Wednesday, February 24, 2010

"The Constitution as a Weapon"

I believe it's dangerous to hypothesize on the intent of the "Foundering Fathers". It's unfortunate that many of the diatribes concerning individual rights, as outlined in the constitution, come on the heels of an African American President. As a historian by degree, in my studies I've found that bigotry often is masked in pseudo concern for literal interpretation of the constitution. As I listen to Glenn Beck, or Fox News in general, ranting about the constitution, I wonder where they concerns were when the former President initiated unlawful wiretaps, and established the Patriot Act, which caused the most erosion of US citizens' rights to date. I wonder where the analyse of individual rights and lives were when we were bamboozled into the Iraqi War. Now, lets bring it home, for that matter, where was all of this discussion about the intent of the foundering fathers, and alienable rights when the citizens of New Orleans were displaced, discounted, and disgarded? There was no discussion of their alienable rights; the main right in the wake of Katrina was simply their right to life. But there was no discussion because their was no concern.

Monday, February 8, 2010

The "skinny" on Credit Scores

I was very surprised at the number of people completely oblivious to their financial standing. During my 6 years in banking, I learned that people were more concerned with their monthly payment than the interest they were paying. It was not until they were shown the amount of money wasted because of their interest rates due to their credit scores that light bulbs went off. How to fix their current standing soon became their top priority.

After being shown their afflictions, and given information on how to resolve their credit issues, most people are receptive and jump at the chance to walk in the path of the credit savvy. Credit Scores are simple to understand and follow when broken down into the subgroups that comprise the Fair IIsaac Corporation (FICO) score. I'm a believer when it comes to the financial knowledge of guru Suze Orman; however, an article by Lee Ann Obringer at gives a great breakdown of the components of a FICO score. The FICO can range from 300-850 approximately. The actual formula to determine a score is owed by Fair Issac. The following in the breakdown of a credit score:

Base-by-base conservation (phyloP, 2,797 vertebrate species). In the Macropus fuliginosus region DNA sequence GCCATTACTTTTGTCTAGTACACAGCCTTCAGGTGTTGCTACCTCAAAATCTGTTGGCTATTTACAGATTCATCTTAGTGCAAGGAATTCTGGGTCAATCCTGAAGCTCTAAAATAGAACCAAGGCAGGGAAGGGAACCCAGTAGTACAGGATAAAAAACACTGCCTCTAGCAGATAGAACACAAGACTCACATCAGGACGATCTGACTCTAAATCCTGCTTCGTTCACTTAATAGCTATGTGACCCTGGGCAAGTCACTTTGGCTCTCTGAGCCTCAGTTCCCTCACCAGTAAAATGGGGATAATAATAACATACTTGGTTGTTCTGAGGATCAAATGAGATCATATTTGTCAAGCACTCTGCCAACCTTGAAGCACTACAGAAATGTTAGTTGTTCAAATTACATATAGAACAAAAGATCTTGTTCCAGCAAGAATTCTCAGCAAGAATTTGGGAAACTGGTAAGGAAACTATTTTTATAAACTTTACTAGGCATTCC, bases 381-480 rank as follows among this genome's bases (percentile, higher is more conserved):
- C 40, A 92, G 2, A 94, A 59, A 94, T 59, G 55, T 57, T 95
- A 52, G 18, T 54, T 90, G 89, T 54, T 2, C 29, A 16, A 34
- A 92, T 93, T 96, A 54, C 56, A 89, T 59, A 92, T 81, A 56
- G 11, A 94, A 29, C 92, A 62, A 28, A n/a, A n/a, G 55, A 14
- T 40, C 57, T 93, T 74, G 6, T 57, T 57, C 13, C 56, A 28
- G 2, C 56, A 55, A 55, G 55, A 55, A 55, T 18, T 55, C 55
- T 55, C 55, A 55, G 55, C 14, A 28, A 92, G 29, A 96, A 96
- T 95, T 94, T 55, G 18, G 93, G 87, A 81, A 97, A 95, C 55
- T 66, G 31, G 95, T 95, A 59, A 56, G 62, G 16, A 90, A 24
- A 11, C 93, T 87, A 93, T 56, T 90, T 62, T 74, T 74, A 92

-35 % is based on payment history.
-30% is based on outstanding debt.
-15% is based on the amount of time you've had the credit line.
-10% is based on new credit lines opened; new credit negatively affects scores for a short time.
It also takes into account hard and soft inquiries, or companies looking at your credit score
as well as you personally looking at your score. When done within close proximity of
each other, hard inquiries count as one. Soft inquires, or you checking your score does
not affect your FICO.
-10% is based on the types of credit lines that you have, revolving (credit cards),
and installment loans (fix monthly payments). (, How Credit Scores Work by Lee Ann Obringer, Feb 8, 2010)

When your parents told you to never pay any of your bills late, you should have listened to them, as 35% of the FICO score is determined by this factor. Stop focusing on payments, and start having discussions and thoughts on the real cost of items that you're purchasing or want to purchase. A good FICO score can be the difference between affording college tuition for your children, or passing debt onto them via student loans.

If your interested in learning more about all aspects of credit and how to make informed decisions regarding your finances, "The Young, Fabulous, and Broke" by Suze Orman is an excellent reference guide to assist you in that effort. Until next time good people, Hotep!